Béatrice Amyot, general director and founder of Réforme, receives this appointment as a gift. “I was really flattered to be chosen so early in my career,” she says.

Currently, sex education kits can be found in 10% of primary and secondary schools in Quebec. They also organize youth centers. And that’s just the beginning, says the businesswoman.

Béatrice Amyot was nominated as a young entrepreneur in the

The one who says she is passionate about beauty has always wanted to help. “During product design, I discovered that there are different ways to specifically help people. With Réforme I saw a very beautiful way to realize myself.”

“What we do, we do for society. And society gives it back to us.”

— Béatrice Amyot, Director General of Réforme

She turned to the non-profit legal form to build her company. “I want to shout from the rooftops that being an NPO is not complicated. “I enjoy being the spokesperson for my fellow human beings,” she says.

From solo to cohort

The nine JPAs form a “special cohort,” affirms the founder of VitamineB. “We don’t leave anyone behind. There is a wonderful spirit of solidarity. There are all nine of us here. We all deserve our place. Let’s stick together!”

Although JPA companies operate in different industries, the personal challenges they face remain the same. Find balance in life, trust yourself and learn to avoid other people’s mistakes.

“Being an entrepreneur is a bit of a solo endeavor. I don’t talk to many people in a week. With other entrepreneurs who experience the same reality, we can trust each other,” says the woman at the helm of Réforme.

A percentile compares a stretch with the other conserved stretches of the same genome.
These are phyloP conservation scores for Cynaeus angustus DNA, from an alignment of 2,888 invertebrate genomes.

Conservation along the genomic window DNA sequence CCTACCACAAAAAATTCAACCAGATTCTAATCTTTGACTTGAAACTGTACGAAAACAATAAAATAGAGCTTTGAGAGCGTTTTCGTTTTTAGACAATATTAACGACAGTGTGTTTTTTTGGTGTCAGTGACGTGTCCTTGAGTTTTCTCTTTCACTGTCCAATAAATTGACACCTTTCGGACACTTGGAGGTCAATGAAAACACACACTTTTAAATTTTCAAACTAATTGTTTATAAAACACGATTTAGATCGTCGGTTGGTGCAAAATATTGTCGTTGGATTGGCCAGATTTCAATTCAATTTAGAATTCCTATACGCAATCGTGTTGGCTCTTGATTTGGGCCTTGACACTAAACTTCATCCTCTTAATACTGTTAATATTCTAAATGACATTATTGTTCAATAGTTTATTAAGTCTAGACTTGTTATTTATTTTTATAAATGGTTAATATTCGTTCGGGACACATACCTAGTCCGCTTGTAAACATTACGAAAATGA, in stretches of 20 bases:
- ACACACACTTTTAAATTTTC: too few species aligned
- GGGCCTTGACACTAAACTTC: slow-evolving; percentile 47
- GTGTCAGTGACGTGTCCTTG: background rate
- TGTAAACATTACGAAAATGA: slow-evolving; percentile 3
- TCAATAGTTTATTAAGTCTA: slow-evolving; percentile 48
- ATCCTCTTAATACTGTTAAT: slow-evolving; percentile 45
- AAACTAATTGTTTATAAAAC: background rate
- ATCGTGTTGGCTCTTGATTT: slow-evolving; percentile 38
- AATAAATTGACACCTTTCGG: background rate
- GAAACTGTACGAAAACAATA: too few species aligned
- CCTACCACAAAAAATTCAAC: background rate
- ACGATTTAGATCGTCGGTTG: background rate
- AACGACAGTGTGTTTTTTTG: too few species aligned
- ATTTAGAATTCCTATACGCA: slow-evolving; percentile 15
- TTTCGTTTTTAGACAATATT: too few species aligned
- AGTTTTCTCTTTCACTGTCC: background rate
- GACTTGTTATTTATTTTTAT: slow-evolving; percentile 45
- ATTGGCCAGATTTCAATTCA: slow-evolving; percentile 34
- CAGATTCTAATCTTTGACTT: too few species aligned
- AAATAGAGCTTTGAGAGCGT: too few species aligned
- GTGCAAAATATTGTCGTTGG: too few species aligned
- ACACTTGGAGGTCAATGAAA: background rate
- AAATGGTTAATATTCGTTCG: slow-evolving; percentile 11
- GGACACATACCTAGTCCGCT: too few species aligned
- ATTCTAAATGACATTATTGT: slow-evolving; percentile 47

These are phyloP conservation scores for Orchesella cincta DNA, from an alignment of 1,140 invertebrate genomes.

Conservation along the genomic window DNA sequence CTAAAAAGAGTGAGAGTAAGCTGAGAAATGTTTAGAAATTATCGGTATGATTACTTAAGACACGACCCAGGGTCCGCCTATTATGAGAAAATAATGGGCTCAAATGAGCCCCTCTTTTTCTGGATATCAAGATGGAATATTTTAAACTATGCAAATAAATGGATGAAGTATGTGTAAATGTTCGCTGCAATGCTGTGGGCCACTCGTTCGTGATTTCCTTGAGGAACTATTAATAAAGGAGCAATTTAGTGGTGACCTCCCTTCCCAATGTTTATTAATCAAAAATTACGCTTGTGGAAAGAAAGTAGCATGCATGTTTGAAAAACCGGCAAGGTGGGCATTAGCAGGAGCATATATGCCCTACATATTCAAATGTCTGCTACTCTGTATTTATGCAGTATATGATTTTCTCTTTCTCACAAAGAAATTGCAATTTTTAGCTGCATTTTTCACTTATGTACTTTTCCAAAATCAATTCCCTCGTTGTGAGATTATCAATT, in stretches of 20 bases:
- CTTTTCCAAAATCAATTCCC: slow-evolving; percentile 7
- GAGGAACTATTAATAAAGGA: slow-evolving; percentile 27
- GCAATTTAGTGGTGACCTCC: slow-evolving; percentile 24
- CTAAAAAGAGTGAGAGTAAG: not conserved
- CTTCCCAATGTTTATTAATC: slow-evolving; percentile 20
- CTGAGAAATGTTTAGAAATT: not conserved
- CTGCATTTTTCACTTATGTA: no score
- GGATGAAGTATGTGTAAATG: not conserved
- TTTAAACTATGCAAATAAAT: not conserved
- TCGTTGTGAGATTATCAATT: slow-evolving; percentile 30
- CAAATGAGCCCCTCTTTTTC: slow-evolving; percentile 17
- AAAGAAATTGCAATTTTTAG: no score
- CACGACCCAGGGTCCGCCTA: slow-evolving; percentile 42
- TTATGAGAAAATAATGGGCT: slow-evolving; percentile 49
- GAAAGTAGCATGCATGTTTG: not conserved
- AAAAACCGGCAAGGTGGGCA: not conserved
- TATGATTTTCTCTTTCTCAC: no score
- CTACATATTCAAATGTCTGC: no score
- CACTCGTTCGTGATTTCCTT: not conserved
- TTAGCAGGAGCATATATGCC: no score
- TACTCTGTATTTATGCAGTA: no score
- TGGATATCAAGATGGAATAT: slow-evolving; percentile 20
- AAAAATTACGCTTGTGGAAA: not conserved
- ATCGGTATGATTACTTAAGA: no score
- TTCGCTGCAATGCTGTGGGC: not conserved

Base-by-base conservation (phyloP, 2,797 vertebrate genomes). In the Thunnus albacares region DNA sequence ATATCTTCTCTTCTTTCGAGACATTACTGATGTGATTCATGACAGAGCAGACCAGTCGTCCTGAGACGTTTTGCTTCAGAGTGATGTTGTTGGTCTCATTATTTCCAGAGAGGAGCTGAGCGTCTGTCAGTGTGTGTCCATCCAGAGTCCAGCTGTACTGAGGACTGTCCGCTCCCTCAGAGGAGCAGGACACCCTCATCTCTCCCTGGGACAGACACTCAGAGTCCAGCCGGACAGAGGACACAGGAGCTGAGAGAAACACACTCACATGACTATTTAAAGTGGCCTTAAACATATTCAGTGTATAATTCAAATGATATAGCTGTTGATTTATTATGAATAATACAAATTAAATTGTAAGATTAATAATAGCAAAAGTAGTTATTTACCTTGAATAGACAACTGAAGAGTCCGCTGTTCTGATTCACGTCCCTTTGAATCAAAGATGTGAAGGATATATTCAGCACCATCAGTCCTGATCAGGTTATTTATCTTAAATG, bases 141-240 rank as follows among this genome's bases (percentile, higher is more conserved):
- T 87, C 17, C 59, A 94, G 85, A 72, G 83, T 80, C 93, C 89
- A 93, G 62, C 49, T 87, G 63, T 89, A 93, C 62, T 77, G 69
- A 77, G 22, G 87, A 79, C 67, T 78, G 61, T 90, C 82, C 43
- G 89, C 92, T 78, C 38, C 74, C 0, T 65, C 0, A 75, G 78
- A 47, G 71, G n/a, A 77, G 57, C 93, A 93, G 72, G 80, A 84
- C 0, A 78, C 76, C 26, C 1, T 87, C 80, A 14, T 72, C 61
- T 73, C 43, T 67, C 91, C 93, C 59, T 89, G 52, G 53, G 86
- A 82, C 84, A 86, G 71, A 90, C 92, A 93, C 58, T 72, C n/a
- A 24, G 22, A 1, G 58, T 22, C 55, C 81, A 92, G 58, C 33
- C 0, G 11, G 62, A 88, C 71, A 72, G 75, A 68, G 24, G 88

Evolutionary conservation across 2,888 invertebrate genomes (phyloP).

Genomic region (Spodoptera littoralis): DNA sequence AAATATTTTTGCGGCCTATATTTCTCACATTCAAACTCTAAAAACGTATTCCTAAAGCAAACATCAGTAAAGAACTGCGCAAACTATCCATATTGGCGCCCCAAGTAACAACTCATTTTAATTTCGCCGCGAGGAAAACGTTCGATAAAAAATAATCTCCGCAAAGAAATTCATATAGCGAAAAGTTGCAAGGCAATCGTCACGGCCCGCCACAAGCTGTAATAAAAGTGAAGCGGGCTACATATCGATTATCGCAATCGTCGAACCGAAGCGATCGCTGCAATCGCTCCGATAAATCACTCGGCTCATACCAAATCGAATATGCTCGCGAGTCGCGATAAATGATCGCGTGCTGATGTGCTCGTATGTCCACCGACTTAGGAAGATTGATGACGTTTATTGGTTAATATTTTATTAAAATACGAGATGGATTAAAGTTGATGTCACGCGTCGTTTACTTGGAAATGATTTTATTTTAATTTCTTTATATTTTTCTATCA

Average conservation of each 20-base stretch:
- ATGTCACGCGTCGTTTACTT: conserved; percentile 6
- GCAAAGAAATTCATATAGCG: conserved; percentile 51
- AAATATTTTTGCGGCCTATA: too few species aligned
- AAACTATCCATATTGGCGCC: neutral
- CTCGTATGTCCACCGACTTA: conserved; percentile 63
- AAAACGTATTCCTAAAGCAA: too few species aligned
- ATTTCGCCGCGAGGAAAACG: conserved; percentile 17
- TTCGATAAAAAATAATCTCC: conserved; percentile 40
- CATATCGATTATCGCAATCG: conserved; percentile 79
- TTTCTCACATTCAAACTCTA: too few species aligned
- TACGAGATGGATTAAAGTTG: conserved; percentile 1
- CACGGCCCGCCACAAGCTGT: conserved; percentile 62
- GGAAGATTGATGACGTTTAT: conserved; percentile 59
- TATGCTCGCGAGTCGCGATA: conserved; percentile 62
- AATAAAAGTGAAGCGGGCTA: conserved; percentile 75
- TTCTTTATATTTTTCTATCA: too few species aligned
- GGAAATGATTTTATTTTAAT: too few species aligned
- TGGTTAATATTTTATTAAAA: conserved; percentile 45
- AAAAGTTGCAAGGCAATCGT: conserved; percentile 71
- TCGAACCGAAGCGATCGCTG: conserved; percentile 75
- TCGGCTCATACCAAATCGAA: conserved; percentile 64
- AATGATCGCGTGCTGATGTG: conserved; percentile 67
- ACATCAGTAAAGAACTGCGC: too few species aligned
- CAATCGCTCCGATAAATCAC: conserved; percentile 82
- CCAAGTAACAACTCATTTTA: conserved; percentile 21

“I think it’s nice to see people starting out and trying to live their dream. And do your best.”

— Charlie Gaudreau, co-owner of Un armchair pour deux

In February, the Quebec Young Chamber of Commerce will select just one of nine candidates for the 2023 JPA of the Year at a gala.

However, the feeling of competition is missing. “We feel like we all won our category. We agree, we write to each other regularly. I can’t wait to see how these connections will develop over the months and years,” hopes Béatrice Amyot.

The cohort of young entrepreneurs of 2023

The nine young entrepreneurs have been nominated

  • Antoine Grégoire-Slight, President at Fika Productions (International Reach)
  • Charlie Gaudreau, Sales Manager and Co-Owner of Un Fauteuil Pour Deux (Construction and Real Estate)
  • Béatrice Vallière, founder of VitamineB Marketing (marketing, communication and content creation)
  • Catherine Pelletier, general coordinator of the Quebec Association for Training in Catering, Tourism and Hospitality
  • Andréanne Rochette, founder of Yogi Nomade (health and well-being)
  • Béatrice Amyot, Director General at Réforme (Social and Community)
  • Marc-Antoine Dion, President and Co-Founder of LikaB (Innovation and Technology)
  • Leattytia Badibanga, President of Pattes Vertes (Retail and E-Commerce)
  • Mylène Jean St-Gelais, Director of Sustainable Recruitment at Aleanza Sustainable Recruitment (Professional Services)